The U.S. Supreme Court issued its most anticipated decision in the environmental arena this term in Sackett v. U.S. Environmental Protection Agency - a case that has been dubbed a sort of David vs. Goliath battle by property rights advocates - finding in favor of the landowner and against EPA.
The basic facts of Sackett are relatively straight-forward: the Sacketts owned a residential lot near Priest Lake, Idaho and were preparing to build a home there. After they performed grading and fill work at the site, EPA officials served the couple with an administrative compliance order advising them that their parcel constituted wetlands subject to federal permit jurisdiction under section 404 of the Clean Water Act. The order directed the Sacketts to restore the lot to its original condition without delay; and threatened the Sacketts with substantial daily fines (quantified by the Solicitor General at oral argument as up to $75,000/day) for non-compliance with the CWA and administrative order.
The landowners then sought a hearing to make their case that the property was not actually a wetland. This request was denied and the Sacketts filed suit in federal district court to challenge EPA’s wetlands classification of their lot. The district court dismissed their lawsuit, holding that EPA administrative compliance orders issued under the CWA do not constitute final agency actions subject to judicial review. The Ninth Circuit affirmed, joining numerous other federal circuits that had previously come to the same conclusion.
The Supreme Court disagreed, holding that a compliance order issued under the CWA is final agency action under the APA and subject to judicial review. The Supreme Court did not reach the issue of whether EPA violated the Sacketts' due process rights by depriving them of the opportunity for judicial review. Had the Court reached this issue, it would likely have had impacts on administrative law far beyond the wetlands context. Instead, the Court restricted its opinion to the question of whether the administrative compliance order was a final agency action, and found that it was.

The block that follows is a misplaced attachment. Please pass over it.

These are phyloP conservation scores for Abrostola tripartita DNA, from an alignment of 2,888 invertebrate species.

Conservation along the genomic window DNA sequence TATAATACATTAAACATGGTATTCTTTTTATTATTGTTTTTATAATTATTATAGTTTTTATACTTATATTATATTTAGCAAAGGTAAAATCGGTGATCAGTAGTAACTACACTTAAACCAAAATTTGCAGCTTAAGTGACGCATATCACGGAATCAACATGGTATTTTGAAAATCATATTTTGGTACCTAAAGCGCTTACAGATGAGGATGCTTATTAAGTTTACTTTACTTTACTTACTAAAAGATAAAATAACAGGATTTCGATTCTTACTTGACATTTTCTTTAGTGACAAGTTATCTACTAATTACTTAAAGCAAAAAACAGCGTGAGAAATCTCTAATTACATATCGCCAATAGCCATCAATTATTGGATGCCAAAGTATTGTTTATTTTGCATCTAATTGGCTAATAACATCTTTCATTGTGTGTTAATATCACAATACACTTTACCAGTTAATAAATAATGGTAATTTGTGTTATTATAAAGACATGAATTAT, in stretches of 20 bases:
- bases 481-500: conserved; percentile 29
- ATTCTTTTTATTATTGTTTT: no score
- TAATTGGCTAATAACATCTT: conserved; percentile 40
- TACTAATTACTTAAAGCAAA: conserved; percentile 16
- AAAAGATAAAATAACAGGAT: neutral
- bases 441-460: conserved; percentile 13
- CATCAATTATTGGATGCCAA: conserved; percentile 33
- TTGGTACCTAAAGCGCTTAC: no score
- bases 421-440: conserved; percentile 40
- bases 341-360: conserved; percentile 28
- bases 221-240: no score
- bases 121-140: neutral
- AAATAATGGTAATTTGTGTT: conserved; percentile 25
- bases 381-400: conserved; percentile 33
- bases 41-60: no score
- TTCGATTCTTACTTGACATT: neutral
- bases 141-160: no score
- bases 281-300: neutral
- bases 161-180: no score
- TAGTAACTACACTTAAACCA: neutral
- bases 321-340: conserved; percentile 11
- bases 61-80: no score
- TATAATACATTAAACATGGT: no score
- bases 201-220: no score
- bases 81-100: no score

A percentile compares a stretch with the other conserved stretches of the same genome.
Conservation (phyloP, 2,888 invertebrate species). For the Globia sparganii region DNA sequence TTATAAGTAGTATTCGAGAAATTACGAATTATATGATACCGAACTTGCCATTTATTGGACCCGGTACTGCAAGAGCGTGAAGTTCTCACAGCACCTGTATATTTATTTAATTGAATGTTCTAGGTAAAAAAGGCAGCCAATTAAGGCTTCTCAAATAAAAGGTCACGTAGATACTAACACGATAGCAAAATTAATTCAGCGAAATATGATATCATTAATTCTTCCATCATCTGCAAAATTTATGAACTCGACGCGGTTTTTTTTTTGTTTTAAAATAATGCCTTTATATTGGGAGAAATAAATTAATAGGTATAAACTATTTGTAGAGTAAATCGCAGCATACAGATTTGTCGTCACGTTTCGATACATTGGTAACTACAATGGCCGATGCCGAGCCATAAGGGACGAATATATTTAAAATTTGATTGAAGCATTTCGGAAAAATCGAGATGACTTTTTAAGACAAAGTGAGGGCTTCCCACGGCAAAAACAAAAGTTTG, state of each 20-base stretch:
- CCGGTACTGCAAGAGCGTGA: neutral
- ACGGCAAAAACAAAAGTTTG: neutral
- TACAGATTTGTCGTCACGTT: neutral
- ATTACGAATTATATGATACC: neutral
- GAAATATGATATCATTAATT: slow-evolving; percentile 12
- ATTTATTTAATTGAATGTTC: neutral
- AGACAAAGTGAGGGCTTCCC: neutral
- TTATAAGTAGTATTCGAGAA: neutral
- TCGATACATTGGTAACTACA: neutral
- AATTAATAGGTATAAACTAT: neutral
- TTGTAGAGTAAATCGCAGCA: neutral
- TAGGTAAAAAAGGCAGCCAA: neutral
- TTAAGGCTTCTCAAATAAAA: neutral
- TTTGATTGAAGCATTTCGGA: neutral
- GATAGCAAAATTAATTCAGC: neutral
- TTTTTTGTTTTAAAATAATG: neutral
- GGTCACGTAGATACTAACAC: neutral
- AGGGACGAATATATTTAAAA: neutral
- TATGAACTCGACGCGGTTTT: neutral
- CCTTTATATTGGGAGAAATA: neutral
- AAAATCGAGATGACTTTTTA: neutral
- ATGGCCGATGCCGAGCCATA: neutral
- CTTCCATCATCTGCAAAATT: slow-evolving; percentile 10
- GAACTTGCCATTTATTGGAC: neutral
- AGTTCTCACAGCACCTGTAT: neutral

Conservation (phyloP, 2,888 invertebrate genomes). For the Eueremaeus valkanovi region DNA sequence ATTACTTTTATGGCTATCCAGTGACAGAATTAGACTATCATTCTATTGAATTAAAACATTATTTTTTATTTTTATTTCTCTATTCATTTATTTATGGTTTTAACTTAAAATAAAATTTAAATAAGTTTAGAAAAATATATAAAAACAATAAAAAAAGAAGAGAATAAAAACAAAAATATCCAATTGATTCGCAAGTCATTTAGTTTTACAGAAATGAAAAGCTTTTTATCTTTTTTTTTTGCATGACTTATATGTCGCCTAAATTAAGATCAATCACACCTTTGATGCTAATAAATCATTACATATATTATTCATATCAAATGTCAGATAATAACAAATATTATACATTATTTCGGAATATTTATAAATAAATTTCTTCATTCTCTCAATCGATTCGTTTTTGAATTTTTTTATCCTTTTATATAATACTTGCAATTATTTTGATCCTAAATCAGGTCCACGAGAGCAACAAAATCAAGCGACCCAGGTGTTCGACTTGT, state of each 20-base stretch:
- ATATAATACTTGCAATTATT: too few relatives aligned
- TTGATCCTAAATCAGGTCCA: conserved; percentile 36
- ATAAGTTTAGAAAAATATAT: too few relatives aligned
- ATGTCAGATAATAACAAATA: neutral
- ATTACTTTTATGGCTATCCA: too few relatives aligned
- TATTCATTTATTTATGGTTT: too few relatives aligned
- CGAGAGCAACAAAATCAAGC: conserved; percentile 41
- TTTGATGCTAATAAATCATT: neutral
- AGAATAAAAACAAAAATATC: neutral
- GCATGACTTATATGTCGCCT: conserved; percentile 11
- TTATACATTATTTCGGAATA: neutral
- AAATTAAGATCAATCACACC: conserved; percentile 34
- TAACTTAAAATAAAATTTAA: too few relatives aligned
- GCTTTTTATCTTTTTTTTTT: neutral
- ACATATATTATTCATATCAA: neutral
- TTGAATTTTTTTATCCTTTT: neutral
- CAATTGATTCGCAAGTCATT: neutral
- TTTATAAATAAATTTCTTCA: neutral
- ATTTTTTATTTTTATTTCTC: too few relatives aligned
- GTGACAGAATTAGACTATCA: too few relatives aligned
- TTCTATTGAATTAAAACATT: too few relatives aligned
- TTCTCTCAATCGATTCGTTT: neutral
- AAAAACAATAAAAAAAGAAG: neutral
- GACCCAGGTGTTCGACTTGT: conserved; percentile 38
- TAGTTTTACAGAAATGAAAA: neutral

This decision will likely make life more difficult for EPA regulators, requiring the agency often to engage in costly litigation before actual compliance with its administrative orders is required. But a system in which EPA can use the threat of significant daily fines in order to force compliance without the landowners having any opportunity for judicial review is inequitable and was in need of fixing. Judicial review should also reduce waste in many cases because it will allow courts to decide disputed issues before the landowner is required to pay significant compliance costs. This is particularly important when the issue, as in Sackett, is whether EPA has jurisdiction over the site at all. Presumably the availability of judicial review will also make EPA think twice before denying a request for a hearing from a landowner.The full opinion of Sackett v. EPA can be found at http://pub.bna.com/lw/101062.pdf.
Dan Cory regularly blogs on The Monitoring Well.